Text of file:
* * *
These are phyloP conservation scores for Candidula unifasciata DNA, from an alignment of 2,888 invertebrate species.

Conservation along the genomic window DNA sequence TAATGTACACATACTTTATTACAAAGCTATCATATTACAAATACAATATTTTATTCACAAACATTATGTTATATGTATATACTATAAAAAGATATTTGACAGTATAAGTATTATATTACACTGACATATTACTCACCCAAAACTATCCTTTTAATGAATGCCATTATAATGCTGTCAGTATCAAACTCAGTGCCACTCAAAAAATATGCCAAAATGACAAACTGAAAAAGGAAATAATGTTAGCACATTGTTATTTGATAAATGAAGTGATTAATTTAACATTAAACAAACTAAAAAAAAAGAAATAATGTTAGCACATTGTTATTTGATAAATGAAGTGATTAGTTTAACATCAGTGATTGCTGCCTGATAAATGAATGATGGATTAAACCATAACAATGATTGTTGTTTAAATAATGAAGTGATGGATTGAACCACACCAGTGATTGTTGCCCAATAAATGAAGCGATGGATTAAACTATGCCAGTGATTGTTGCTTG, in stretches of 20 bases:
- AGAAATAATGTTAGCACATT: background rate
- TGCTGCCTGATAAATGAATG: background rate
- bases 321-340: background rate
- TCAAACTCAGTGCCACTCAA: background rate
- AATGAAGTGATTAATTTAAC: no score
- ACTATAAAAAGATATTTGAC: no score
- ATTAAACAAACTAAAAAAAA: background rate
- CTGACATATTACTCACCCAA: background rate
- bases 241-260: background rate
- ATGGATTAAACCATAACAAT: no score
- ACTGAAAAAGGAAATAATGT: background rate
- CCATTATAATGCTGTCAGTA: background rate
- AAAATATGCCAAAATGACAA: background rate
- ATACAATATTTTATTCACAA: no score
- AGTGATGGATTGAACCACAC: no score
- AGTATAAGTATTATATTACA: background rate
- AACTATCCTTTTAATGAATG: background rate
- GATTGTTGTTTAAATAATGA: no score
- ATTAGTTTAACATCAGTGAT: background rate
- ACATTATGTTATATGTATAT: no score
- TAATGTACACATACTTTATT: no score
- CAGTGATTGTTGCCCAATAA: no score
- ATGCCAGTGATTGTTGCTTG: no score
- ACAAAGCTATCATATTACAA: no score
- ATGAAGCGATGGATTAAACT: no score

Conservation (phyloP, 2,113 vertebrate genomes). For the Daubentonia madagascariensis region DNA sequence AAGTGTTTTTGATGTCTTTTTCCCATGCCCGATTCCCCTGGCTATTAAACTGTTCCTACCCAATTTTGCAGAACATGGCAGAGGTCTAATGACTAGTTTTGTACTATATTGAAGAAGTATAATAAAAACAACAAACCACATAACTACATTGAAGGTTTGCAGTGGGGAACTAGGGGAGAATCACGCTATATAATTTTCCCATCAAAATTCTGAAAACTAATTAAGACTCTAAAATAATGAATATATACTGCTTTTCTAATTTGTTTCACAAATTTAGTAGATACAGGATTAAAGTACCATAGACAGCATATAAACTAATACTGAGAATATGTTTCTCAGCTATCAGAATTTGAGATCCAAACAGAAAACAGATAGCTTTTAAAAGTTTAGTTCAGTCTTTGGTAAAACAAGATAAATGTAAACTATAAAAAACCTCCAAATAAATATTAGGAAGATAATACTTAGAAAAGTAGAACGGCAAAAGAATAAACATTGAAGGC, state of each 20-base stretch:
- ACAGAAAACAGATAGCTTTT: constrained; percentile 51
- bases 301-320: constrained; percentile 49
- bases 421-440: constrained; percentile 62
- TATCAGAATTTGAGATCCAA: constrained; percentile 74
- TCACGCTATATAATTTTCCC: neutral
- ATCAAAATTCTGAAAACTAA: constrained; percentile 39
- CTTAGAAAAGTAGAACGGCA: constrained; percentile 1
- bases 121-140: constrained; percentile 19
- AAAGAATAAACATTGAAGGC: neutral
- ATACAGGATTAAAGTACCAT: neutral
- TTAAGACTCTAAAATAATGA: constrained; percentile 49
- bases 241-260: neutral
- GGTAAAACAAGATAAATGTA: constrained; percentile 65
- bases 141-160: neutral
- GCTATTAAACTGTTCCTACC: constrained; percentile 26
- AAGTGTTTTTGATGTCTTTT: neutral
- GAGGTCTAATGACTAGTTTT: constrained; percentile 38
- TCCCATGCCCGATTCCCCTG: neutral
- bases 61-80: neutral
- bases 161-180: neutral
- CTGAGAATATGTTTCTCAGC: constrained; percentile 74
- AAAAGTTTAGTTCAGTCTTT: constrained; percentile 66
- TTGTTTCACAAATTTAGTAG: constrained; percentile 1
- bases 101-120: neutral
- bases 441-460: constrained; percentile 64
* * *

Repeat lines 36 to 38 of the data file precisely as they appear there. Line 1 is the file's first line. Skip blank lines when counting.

- bases 121-140: constrained; percentile 19
- AAAGAATAAACATTGAAGGC: neutral
- ATACAGGATTAAAGTACCAT: neutral